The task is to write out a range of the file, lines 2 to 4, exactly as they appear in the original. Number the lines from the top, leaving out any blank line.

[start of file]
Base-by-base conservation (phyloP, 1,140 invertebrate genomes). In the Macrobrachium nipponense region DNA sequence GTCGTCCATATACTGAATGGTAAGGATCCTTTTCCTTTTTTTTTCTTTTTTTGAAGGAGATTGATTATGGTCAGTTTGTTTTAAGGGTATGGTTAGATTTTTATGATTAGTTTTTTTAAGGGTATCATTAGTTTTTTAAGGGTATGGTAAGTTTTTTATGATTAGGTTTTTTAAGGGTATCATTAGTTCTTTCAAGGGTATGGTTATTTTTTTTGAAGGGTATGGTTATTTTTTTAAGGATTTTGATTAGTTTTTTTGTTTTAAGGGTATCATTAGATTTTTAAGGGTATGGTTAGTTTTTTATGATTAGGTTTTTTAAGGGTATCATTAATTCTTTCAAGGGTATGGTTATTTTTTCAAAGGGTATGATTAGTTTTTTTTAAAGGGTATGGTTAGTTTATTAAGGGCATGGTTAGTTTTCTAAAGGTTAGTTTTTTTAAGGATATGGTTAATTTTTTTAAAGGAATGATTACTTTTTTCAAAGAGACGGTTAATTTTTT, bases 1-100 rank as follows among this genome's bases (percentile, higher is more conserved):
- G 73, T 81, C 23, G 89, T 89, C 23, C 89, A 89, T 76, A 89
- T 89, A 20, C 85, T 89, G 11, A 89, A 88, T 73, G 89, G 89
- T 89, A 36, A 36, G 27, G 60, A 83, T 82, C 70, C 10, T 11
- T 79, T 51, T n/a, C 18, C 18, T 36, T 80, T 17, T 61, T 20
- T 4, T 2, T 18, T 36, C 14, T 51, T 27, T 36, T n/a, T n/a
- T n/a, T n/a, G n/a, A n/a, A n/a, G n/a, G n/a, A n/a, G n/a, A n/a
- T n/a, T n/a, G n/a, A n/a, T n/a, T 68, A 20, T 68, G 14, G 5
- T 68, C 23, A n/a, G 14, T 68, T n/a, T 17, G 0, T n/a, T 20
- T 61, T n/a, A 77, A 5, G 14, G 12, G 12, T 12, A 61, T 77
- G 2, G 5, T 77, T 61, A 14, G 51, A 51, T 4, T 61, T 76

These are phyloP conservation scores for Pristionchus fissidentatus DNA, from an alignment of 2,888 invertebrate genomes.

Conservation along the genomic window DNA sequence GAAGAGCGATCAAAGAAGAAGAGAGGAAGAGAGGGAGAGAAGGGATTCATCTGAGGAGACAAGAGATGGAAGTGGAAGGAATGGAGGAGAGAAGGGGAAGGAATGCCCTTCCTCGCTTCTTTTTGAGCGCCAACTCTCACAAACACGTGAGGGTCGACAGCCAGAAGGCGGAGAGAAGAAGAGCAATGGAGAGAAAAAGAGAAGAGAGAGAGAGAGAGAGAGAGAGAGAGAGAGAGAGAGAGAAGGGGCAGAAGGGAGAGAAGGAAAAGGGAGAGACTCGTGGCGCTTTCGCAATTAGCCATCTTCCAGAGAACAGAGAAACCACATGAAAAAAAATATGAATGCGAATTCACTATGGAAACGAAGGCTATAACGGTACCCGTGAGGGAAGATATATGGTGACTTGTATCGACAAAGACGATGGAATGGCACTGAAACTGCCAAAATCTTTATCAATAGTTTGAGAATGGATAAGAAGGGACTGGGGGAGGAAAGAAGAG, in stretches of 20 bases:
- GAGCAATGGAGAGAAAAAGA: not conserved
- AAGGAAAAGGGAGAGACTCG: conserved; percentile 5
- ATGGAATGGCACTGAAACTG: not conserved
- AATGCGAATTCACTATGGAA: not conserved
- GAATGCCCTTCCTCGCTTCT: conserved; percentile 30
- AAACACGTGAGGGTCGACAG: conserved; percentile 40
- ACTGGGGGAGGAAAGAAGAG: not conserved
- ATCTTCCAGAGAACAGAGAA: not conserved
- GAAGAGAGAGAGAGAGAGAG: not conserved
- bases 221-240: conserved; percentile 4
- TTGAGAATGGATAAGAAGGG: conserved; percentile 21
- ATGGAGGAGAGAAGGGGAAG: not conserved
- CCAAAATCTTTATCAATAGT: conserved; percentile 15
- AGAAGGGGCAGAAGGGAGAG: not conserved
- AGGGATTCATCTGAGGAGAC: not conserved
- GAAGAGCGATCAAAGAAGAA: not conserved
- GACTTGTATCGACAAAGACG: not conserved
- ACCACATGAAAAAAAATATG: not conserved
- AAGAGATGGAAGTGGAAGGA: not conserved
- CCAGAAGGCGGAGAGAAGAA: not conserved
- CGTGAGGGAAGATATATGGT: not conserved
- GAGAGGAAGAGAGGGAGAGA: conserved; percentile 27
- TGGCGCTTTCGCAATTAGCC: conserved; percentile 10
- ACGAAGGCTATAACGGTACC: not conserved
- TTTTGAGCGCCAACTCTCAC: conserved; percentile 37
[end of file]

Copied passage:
- G 73, T 81, C 23, G 89, T 89, C 23, C 89, A 89, T 76, A 89
- T 89, A 20, C 85, T 89, G 11, A 89, A 88, T 73, G 89, G 89
- T 89, A 36, A 36, G 27, G 60, A 83, T 82, C 70, C 10, T 11